THE 50th anniversary of Chief Albert Luthuli’s death was commemorated in Groutville on Friday, July 21.
Luthuli, Africa’s First Nobel Peace Prize winner and former president of the ANC, died in 1967.
The anniversary commenced at the Groutville Congregational Church cemetery where he was laid to rest.
President Jacob Zuma led the wreath laying ceremony at Luthuli’s grave before proceeding to the Groutville market grounds where he was to deliver his keynote address.
In his address Zuma told those in attendance to follow in the footsteps of this great leader and also praised Luthuli and his leadership and what he stood for.
“Chief Albert Luthuli was a man of the people, he left behind the legacy of peace, non-racialism, anti-racism and the quest for freedom,” said Zuma.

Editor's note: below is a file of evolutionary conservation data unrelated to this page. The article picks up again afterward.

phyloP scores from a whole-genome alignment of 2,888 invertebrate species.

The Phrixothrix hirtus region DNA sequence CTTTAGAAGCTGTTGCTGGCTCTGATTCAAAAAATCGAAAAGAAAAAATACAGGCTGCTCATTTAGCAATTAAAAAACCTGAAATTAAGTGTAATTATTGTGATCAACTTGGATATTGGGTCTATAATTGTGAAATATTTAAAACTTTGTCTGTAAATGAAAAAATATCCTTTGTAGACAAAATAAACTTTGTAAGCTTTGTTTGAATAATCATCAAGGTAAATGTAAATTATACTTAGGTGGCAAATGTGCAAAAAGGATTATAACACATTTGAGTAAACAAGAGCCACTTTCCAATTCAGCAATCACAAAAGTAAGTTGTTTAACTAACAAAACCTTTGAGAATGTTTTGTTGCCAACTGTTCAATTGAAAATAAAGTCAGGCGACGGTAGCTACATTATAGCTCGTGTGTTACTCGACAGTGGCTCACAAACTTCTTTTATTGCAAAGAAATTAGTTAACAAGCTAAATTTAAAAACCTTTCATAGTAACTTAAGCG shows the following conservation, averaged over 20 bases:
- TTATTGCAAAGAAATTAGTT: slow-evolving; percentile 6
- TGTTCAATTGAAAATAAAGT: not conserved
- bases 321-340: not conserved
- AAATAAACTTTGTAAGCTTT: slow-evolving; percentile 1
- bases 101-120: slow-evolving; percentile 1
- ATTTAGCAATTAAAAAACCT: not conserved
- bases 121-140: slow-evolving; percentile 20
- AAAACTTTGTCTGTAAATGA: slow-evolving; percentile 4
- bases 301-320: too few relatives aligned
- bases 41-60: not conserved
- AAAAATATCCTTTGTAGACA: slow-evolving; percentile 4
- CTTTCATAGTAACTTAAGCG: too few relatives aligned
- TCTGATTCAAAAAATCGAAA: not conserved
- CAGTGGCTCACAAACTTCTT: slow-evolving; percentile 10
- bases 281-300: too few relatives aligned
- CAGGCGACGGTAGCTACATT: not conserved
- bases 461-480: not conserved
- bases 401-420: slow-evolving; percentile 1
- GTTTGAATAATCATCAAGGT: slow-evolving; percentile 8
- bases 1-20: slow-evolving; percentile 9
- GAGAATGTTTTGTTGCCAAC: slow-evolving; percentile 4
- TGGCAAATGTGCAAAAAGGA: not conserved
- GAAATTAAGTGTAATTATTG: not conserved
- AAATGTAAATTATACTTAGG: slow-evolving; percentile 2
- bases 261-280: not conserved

During the momentous occasion there was also a call to re-open the investigation into Luthuli’s death as to this day his death remains shrouded in suspicion.
This call was echoed by KZN Premier Willies Mchunu that an investigation must be done so that his family and the people of this country could find.
Luthuli’s daughter and former KZN Legislature MP Dr Albertina Luthuli reiterated that her father was indeed killed.
“The train story is not the real cause of his death and what was reported was false. The government must launch a full investigation to find the truth of his passing,” said Luthuli.
In his closing remarks the president thanked the Luthuli family and the Luthuli Museum management for the sterling work they continue to do in ensuring that the legacy of this giant of the liberation struggle lives on.
He added: “Through this museum generations will be able to find out more about the struggle icon of the African continent.”